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On a recent afternoon, author Jonathan Tropper sat down in a Brentwood restaurant and surveyed the beverage options. "How honest do you want me to be?" he asked. "Sometimes I become dangerously honest with a cocktail." After a moment of careful deliberation, he settled on a Diet Coke. "It feels a little early," he explained somewhat apologetically.

As readers of his novels know, Tropper, 44, can be dangerously honest no matter what he's drinking, laying bare the flaws and foibles of his suburban middle-class characters as they fumble through marriage, careers, midlife crises and family squabbles. Given his talent for blending cutting wit with tear-jerking poignancy, it's no surprise Hollywood has come calling.

On Sept. 19, director Shawn Levy's adaptation of Tropper's 2009 bestseller This Is Where I Leave You will hit theaters. With a screenplay by Tropper and a starry ensemble cast that includes Jason Bateman, Tina Fey, Jane Fonda and Adam Driver, the movie chronicles an emotionally tumultuous week in the life of four combative siblings as they return home after the death of their father to sit shiva, the Jewish ritual of mourning.

As Tropper sees it, This Is Where I Leave You follows in the tradition of such filmmakers as James L. Brooks, Cameron Crowe and Woody Allen, mining comedy and drama from one nuclear family's Fukushima-level meltdown.

"The stuff that made me want to be a screenwriter was that warts-and-all, slightly heightened but still grounded storytelling about family and relationships," said Tropper, a divorced father of three. "When those movies work — like Terms of Endearment, Jerry Maguire, Annie Hall — they're the ones you never forget."

That type of midrange, adult-oriented dramedy has become something of an endangered species in Hollywood in recent years. Still, from early in his career, Tropper, who grew up in the Riverdale section of New York and lives in Westchester County, found plenty of interest in bringing his work to the screen. Three of his first four novels — The Book of Joe (2004), How to Talk to a Widower (2005) and Everything Changes (2007) — were optioned within a week of publication.

Watching from the outside as others struggled without success to get those movies made, Tropper decided to try his own hand at screenwriting. "I always wanted to take a stab at it, but writing novels is what came naturally to me," he said. "I felt like I needed to get there and see if maybe I could make it work."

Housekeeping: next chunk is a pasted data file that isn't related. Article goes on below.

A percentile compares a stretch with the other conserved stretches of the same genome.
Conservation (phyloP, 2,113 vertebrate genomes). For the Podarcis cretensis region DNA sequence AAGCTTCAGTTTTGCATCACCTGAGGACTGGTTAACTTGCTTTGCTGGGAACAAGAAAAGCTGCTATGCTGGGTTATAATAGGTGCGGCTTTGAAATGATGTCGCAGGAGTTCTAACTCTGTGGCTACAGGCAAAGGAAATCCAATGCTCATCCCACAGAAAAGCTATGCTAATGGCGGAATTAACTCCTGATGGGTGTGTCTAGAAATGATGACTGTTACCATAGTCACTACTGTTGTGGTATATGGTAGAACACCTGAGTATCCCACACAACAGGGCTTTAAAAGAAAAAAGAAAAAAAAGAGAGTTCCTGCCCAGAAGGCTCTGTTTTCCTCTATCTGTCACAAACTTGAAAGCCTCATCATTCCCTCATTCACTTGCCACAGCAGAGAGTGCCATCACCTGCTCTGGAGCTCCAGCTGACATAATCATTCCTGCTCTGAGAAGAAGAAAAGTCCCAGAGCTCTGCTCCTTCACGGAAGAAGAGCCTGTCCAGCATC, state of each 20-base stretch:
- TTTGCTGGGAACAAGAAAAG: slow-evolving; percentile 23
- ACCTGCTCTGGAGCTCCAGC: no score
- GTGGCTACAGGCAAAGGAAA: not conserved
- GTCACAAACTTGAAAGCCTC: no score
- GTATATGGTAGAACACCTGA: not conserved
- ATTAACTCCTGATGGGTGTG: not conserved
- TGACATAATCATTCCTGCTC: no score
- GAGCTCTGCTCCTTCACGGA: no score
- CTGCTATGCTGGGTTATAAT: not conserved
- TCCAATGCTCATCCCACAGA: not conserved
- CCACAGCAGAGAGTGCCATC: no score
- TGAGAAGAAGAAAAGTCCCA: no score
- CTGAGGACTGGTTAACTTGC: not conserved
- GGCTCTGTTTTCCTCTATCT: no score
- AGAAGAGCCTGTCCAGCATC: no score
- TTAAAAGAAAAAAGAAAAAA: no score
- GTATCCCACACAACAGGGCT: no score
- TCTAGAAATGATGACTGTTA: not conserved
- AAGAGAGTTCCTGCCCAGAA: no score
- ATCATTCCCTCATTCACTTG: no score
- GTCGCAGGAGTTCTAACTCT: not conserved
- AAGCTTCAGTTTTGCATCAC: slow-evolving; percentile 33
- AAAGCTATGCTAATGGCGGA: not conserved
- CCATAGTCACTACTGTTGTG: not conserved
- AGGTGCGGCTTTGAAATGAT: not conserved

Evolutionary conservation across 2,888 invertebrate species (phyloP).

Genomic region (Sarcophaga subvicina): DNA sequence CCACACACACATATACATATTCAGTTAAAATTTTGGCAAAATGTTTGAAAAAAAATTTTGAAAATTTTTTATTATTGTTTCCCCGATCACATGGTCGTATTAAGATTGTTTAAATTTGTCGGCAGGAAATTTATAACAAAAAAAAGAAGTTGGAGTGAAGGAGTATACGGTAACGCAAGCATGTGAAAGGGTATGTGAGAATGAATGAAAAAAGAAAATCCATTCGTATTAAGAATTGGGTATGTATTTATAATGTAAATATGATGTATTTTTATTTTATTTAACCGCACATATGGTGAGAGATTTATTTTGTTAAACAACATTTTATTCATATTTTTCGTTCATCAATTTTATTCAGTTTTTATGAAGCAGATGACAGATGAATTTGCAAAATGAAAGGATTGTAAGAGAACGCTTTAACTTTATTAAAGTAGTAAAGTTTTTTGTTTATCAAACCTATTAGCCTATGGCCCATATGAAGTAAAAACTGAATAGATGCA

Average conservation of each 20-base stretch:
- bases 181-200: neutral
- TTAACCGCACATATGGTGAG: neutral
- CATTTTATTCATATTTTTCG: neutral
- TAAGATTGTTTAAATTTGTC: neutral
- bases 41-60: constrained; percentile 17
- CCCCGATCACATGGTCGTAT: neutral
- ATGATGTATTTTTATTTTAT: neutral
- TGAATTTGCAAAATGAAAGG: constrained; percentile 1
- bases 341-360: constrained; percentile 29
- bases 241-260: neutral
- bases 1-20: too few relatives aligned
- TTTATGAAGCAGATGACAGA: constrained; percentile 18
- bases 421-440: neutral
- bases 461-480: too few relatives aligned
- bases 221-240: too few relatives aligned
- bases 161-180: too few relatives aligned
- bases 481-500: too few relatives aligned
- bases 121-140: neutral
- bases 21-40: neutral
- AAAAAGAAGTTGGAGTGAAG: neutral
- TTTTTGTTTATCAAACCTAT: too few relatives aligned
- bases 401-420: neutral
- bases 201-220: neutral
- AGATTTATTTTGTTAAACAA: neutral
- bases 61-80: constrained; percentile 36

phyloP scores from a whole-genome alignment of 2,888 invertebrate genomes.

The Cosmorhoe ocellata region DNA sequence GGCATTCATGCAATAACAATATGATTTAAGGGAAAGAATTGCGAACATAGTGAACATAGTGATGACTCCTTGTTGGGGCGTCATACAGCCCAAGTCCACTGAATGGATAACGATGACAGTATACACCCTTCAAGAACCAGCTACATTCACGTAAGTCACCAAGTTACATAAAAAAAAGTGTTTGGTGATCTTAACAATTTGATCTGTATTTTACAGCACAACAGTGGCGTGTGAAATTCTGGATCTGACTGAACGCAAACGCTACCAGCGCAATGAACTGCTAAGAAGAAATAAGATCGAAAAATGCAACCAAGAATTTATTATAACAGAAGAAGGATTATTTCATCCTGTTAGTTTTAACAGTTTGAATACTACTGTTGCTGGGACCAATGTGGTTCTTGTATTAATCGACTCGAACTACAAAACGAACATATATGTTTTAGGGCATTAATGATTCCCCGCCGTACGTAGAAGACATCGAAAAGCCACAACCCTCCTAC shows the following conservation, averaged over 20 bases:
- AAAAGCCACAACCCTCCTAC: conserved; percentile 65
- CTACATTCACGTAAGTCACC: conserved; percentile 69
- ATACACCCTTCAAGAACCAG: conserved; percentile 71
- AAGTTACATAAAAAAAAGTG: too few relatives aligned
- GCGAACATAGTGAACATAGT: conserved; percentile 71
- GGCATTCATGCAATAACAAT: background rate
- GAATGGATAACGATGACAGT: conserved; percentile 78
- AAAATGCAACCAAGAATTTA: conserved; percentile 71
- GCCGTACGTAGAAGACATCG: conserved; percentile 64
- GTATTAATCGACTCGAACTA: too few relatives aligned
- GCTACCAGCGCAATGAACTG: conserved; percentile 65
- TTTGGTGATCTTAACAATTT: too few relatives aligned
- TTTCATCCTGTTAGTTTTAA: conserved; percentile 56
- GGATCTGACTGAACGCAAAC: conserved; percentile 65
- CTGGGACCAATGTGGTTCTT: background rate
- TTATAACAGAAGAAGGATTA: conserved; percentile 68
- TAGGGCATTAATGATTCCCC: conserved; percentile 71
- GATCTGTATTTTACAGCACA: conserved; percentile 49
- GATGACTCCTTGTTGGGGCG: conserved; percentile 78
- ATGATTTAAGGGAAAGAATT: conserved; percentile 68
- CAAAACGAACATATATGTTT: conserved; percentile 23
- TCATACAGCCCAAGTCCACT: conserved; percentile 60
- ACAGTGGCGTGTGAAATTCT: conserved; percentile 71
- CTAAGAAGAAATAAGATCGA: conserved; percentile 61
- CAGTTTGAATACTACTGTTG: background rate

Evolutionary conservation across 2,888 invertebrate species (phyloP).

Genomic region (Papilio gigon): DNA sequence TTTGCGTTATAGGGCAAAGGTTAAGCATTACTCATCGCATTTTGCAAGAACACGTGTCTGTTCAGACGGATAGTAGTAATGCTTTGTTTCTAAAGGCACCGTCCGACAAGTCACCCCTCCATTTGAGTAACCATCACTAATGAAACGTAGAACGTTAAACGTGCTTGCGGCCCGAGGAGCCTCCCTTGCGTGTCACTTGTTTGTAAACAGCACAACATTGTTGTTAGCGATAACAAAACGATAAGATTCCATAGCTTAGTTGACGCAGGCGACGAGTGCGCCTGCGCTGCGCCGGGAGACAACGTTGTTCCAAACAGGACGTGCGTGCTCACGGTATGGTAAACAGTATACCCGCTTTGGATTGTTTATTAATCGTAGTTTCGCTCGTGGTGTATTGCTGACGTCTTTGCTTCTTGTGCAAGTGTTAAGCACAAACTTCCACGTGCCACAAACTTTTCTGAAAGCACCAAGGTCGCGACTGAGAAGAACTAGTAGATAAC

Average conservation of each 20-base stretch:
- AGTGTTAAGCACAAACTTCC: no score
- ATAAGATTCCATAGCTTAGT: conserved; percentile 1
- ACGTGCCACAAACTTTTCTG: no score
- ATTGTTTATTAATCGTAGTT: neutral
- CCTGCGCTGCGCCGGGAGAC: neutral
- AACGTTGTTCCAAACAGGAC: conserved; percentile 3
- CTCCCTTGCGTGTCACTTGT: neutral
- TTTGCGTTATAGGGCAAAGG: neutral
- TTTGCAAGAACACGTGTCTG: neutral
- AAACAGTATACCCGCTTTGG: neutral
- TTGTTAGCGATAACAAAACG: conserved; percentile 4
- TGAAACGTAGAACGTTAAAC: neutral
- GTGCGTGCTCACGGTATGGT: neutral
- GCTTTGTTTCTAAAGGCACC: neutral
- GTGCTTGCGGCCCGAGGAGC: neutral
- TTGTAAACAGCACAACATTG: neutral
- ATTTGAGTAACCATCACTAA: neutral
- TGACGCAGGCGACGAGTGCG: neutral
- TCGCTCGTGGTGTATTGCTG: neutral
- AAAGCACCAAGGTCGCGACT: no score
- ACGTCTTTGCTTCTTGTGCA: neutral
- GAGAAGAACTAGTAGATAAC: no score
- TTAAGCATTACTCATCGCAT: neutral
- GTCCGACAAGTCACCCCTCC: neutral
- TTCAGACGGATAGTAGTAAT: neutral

Tropper's first paid screenwriting job was a contemporary reimagining of the classic 1950 Jimmy Stewart movie Harvey, about a man whose best friend is an invisible rabbit. Though Steven Spielberg was briefly attached to direct, that project eventually stalled.

Given the passionate fan base for This Is Where I Leave You, though, interest in a movie version was high from the start. Himself an ardent fan of Tropper's work, Levy — whose previous movies, like Night at the Museum, have skewed younger and lighter — insisted on keeping the film as faithful to the novel as possible.

"I have this ridiculously dog-eared copy of the novel," Levy said. "Every time there was a line of dialogue I thought was awesome, I underlined it to make sure it was in the script. Every time there was a piece of description I thought was lovely, I highlighted it and made sure it was in the production design or cinematography."

Tropper's script attracted an impressive array of actors, each of whom was willing to work for a reduced fee to help keep the budget under $20 million.

"I just thought it was funny and also very human and real," said Fonda, who plays the family's matriarch, whose sexual openness mortifies her offspring. "I related to my character. Her boundaries are kind of porous, and I'm sort of that way myself. My children would testify to that."

Tropper is optimistic that the film will connect with moviegoers. "I'm pretty confident that there's an audience out there for it," he said. "I think fans of the book are going to love it. I'm hoping we can carve out a studio niche for this type of movie again."

Either way, Tropper's work in Hollywood shows no sign of slowing. The Cinemax action-drama series Banshee, which he co-created, is going into its third season. He is working with Levy on an adaptation of Steve Martin's novel The Pleasure of My Company and an original father-son dramedy called Kodachrome. And Paramount is developing his most recent novel, 2012's One Last Thing Before I Go, for a film to be produced by J.J. Abrams.

Still, even as he hears the siren call of movies and television, Tropper says long-form fiction will always be his home. "All of this exists because I'm a novelist," he said. "My feeling is that books and movies are two separate things. People always ask, 'Are you worried they'll ruin your book?' The book is here. They can't change a word of it."

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